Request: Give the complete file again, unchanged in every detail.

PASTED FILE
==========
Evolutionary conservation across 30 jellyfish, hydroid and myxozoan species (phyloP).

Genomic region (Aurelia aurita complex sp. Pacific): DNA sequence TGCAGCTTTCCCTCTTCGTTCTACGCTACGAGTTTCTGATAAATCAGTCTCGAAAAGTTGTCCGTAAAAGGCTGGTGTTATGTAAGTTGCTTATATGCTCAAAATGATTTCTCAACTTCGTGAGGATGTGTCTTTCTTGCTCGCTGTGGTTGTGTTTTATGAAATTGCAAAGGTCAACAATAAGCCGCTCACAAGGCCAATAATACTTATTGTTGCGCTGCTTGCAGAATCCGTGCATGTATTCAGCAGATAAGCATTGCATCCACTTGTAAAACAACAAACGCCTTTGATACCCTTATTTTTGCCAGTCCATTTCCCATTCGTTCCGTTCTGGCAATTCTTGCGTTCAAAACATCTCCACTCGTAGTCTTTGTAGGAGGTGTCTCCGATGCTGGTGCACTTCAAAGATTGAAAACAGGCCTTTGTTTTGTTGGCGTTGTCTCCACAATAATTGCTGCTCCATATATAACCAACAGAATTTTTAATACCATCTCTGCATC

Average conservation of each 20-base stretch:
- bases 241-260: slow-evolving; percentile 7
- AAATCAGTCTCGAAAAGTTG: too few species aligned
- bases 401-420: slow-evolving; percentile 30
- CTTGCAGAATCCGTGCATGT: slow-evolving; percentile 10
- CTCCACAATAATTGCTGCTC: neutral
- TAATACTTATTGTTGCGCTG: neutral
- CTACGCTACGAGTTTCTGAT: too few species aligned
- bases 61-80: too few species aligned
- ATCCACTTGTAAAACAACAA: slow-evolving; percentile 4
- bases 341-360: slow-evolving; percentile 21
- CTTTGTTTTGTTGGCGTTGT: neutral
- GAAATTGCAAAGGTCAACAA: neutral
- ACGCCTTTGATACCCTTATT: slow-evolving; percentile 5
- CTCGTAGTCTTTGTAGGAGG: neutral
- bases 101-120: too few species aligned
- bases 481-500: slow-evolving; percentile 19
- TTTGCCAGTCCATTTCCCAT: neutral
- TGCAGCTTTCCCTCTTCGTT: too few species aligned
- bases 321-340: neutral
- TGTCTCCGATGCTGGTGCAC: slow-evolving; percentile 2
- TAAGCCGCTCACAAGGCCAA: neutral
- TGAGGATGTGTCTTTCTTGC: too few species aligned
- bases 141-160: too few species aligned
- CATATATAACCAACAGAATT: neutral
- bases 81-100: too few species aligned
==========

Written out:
Evolutionary conservation across 30 jellyfish, hydroid and myxozoan species (phyloP).

Genomic region (Aurelia aurita complex sp. Pacific): DNA sequence TGCAGCTTTCCCTCTTCGTTCTACGCTACGAGTTTCTGATAAATCAGTCTCGAAAAGTTGTCCGTAAAAGGCTGGTGTTATGTAAGTTGCTTATATGCTCAAAATGATTTCTCAACTTCGTGAGGATGTGTCTTTCTTGCTCGCTGTGGTTGTGTTTTATGAAATTGCAAAGGTCAACAATAAGCCGCTCACAAGGCCAATAATACTTATTGTTGCGCTGCTTGCAGAATCCGTGCATGTATTCAGCAGATAAGCATTGCATCCACTTGTAAAACAACAAACGCCTTTGATACCCTTATTTTTGCCAGTCCATTTCCCATTCGTTCCGTTCTGGCAATTCTTGCGTTCAAAACATCTCCACTCGTAGTCTTTGTAGGAGGTGTCTCCGATGCTGGTGCACTTCAAAGATTGAAAACAGGCCTTTGTTTTGTTGGCGTTGTCTCCACAATAATTGCTGCTCCATATATAACCAACAGAATTTTTAATACCATCTCTGCATC

Average conservation of each 20-base stretch:
- bases 241-260: slow-evolving; percentile 7
- AAATCAGTCTCGAAAAGTTG: too few species aligned
- bases 401-420: slow-evolving; percentile 30
- CTTGCAGAATCCGTGCATGT: slow-evolving; percentile 10
- CTCCACAATAATTGCTGCTC: neutral
- TAATACTTATTGTTGCGCTG: neutral
- CTACGCTACGAGTTTCTGAT: too few species aligned
- bases 61-80: too few species aligned
- ATCCACTTGTAAAACAACAA: slow-evolving; percentile 4
- bases 341-360: slow-evolving; percentile 21
- CTTTGTTTTGTTGGCGTTGT: neutral
- GAAATTGCAAAGGTCAACAA: neutral
- ACGCCTTTGATACCCTTATT: slow-evolving; percentile 5
- CTCGTAGTCTTTGTAGGAGG: neutral
- bases 101-120: too few species aligned
- bases 481-500: slow-evolving; percentile 19
- TTTGCCAGTCCATTTCCCAT: neutral
- TGCAGCTTTCCCTCTTCGTT: too few species aligned
- bases 321-340: neutral
- TGTCTCCGATGCTGGTGCAC: slow-evolving; percentile 2
- TAAGCCGCTCACAAGGCCAA: neutral
- TGAGGATGTGTCTTTCTTGC: too few species aligned
- bases 141-160: too few species aligned
- CATATATAACCAACAGAATT: neutral
- bases 81-100: too few species aligned